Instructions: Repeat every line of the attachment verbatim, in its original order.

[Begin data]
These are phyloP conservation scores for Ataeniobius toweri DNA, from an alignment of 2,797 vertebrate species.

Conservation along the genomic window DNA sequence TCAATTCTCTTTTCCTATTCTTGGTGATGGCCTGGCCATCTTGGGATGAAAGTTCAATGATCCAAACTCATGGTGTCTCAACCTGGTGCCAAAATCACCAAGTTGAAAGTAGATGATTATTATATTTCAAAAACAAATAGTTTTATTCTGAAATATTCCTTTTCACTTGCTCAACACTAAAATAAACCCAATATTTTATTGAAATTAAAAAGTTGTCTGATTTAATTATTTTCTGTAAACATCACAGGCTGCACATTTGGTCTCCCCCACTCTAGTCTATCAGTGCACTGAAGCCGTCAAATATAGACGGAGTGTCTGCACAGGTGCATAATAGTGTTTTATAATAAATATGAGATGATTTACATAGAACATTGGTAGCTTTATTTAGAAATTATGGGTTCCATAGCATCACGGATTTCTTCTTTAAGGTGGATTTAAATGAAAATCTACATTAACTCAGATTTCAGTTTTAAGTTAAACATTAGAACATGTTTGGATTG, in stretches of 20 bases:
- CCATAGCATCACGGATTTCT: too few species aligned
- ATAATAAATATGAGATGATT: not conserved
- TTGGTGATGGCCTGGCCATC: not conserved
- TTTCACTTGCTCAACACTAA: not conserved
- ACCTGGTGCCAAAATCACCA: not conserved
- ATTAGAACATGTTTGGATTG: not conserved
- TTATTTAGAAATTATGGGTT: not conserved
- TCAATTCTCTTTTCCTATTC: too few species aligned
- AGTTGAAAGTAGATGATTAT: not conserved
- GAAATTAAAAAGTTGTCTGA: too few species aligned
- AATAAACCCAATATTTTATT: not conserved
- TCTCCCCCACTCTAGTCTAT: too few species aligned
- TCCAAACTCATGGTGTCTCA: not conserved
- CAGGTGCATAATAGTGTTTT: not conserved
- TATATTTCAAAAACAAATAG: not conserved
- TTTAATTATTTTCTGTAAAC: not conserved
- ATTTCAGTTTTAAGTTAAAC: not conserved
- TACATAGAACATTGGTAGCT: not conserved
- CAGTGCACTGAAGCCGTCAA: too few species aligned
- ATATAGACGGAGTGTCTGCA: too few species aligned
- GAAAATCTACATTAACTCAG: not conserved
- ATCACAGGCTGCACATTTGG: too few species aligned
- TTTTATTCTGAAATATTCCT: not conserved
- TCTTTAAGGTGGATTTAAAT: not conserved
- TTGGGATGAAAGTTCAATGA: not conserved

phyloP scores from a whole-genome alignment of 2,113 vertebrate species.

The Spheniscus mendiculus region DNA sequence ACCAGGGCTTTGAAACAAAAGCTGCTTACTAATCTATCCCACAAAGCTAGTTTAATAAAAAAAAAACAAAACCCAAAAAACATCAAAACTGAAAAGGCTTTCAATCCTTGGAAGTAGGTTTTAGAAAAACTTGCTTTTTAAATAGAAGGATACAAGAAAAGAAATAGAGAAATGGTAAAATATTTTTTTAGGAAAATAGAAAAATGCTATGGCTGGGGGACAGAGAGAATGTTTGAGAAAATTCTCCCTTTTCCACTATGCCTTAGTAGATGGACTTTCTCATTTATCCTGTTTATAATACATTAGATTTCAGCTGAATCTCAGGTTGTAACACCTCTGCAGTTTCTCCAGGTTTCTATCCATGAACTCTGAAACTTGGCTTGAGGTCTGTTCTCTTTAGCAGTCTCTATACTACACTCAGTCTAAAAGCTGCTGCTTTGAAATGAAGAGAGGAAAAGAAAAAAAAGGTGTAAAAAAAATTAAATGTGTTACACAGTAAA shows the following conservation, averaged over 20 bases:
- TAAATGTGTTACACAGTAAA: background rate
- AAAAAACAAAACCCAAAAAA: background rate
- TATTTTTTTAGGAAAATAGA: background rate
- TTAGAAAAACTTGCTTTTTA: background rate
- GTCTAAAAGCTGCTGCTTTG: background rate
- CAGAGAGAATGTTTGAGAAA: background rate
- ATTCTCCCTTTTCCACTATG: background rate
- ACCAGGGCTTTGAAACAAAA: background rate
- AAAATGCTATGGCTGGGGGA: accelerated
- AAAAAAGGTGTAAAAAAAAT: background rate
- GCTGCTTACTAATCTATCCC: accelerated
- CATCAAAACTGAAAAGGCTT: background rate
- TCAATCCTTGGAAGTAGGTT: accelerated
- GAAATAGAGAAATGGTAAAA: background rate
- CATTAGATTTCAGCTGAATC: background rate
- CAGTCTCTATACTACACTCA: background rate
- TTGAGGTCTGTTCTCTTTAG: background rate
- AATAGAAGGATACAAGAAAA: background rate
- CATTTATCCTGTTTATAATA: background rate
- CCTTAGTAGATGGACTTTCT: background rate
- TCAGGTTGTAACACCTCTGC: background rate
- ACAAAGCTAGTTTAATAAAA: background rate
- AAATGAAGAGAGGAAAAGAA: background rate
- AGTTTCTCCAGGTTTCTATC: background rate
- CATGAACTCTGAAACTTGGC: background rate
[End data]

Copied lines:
These are phyloP conservation scores for Ataeniobius toweri DNA, from an alignment of 2,797 vertebrate species.

Conservation along the genomic window DNA sequence TCAATTCTCTTTTCCTATTCTTGGTGATGGCCTGGCCATCTTGGGATGAAAGTTCAATGATCCAAACTCATGGTGTCTCAACCTGGTGCCAAAATCACCAAGTTGAAAGTAGATGATTATTATATTTCAAAAACAAATAGTTTTATTCTGAAATATTCCTTTTCACTTGCTCAACACTAAAATAAACCCAATATTTTATTGAAATTAAAAAGTTGTCTGATTTAATTATTTTCTGTAAACATCACAGGCTGCACATTTGGTCTCCCCCACTCTAGTCTATCAGTGCACTGAAGCCGTCAAATATAGACGGAGTGTCTGCACAGGTGCATAATAGTGTTTTATAATAAATATGAGATGATTTACATAGAACATTGGTAGCTTTATTTAGAAATTATGGGTTCCATAGCATCACGGATTTCTTCTTTAAGGTGGATTTAAATGAAAATCTACATTAACTCAGATTTCAGTTTTAAGTTAAACATTAGAACATGTTTGGATTG, in stretches of 20 bases:
- CCATAGCATCACGGATTTCT: too few species aligned
- ATAATAAATATGAGATGATT: not conserved
- TTGGTGATGGCCTGGCCATC: not conserved
- TTTCACTTGCTCAACACTAA: not conserved
- ACCTGGTGCCAAAATCACCA: not conserved
- ATTAGAACATGTTTGGATTG: not conserved
- TTATTTAGAAATTATGGGTT: not conserved
- TCAATTCTCTTTTCCTATTC: too few species aligned
- AGTTGAAAGTAGATGATTAT: not conserved
- GAAATTAAAAAGTTGTCTGA: too few species aligned
- AATAAACCCAATATTTTATT: not conserved
- TCTCCCCCACTCTAGTCTAT: too few species aligned
- TCCAAACTCATGGTGTCTCA: not conserved
- CAGGTGCATAATAGTGTTTT: not conserved
- TATATTTCAAAAACAAATAG: not conserved
- TTTAATTATTTTCTGTAAAC: not conserved
- ATTTCAGTTTTAAGTTAAAC: not conserved
- TACATAGAACATTGGTAGCT: not conserved
- CAGTGCACTGAAGCCGTCAA: too few species aligned
- ATATAGACGGAGTGTCTGCA: too few species aligned
- GAAAATCTACATTAACTCAG: not conserved
- ATCACAGGCTGCACATTTGG: too few species aligned
- TTTTATTCTGAAATATTCCT: not conserved
- TCTTTAAGGTGGATTTAAAT: not conserved
- TTGGGATGAAAGTTCAATGA: not conserved

phyloP scores from a whole-genome alignment of 2,113 vertebrate species.

The Spheniscus mendiculus region DNA sequence ACCAGGGCTTTGAAACAAAAGCTGCTTACTAATCTATCCCACAAAGCTAGTTTAATAAAAAAAAAACAAAACCCAAAAAACATCAAAACTGAAAAGGCTTTCAATCCTTGGAAGTAGGTTTTAGAAAAACTTGCTTTTTAAATAGAAGGATACAAGAAAAGAAATAGAGAAATGGTAAAATATTTTTTTAGGAAAATAGAAAAATGCTATGGCTGGGGGACAGAGAGAATGTTTGAGAAAATTCTCCCTTTTCCACTATGCCTTAGTAGATGGACTTTCTCATTTATCCTGTTTATAATACATTAGATTTCAGCTGAATCTCAGGTTGTAACACCTCTGCAGTTTCTCCAGGTTTCTATCCATGAACTCTGAAACTTGGCTTGAGGTCTGTTCTCTTTAGCAGTCTCTATACTACACTCAGTCTAAAAGCTGCTGCTTTGAAATGAAGAGAGGAAAAGAAAAAAAAGGTGTAAAAAAAATTAAATGTGTTACACAGTAAA shows the following conservation, averaged over 20 bases:
- TAAATGTGTTACACAGTAAA: background rate
- AAAAAACAAAACCCAAAAAA: background rate
- TATTTTTTTAGGAAAATAGA: background rate
- TTAGAAAAACTTGCTTTTTA: background rate
- GTCTAAAAGCTGCTGCTTTG: background rate
- CAGAGAGAATGTTTGAGAAA: background rate
- ATTCTCCCTTTTCCACTATG: background rate
- ACCAGGGCTTTGAAACAAAA: background rate
- AAAATGCTATGGCTGGGGGA: accelerated
- AAAAAAGGTGTAAAAAAAAT: background rate
- GCTGCTTACTAATCTATCCC: accelerated
- CATCAAAACTGAAAAGGCTT: background rate
- TCAATCCTTGGAAGTAGGTT: accelerated
- GAAATAGAGAAATGGTAAAA: background rate
- CATTAGATTTCAGCTGAATC: background rate
- CAGTCTCTATACTACACTCA: background rate
- TTGAGGTCTGTTCTCTTTAG: background rate
- AATAGAAGGATACAAGAAAA: background rate
- CATTTATCCTGTTTATAATA: background rate
- CCTTAGTAGATGGACTTTCT: background rate
- TCAGGTTGTAACACCTCTGC: background rate
- ACAAAGCTAGTTTAATAAAA: background rate
- AAATGAAGAGAGGAAAAGAA: background rate
- AGTTTCTCCAGGTTTCTATC: background rate
- CATGAACTCTGAAACTTGGC: background rate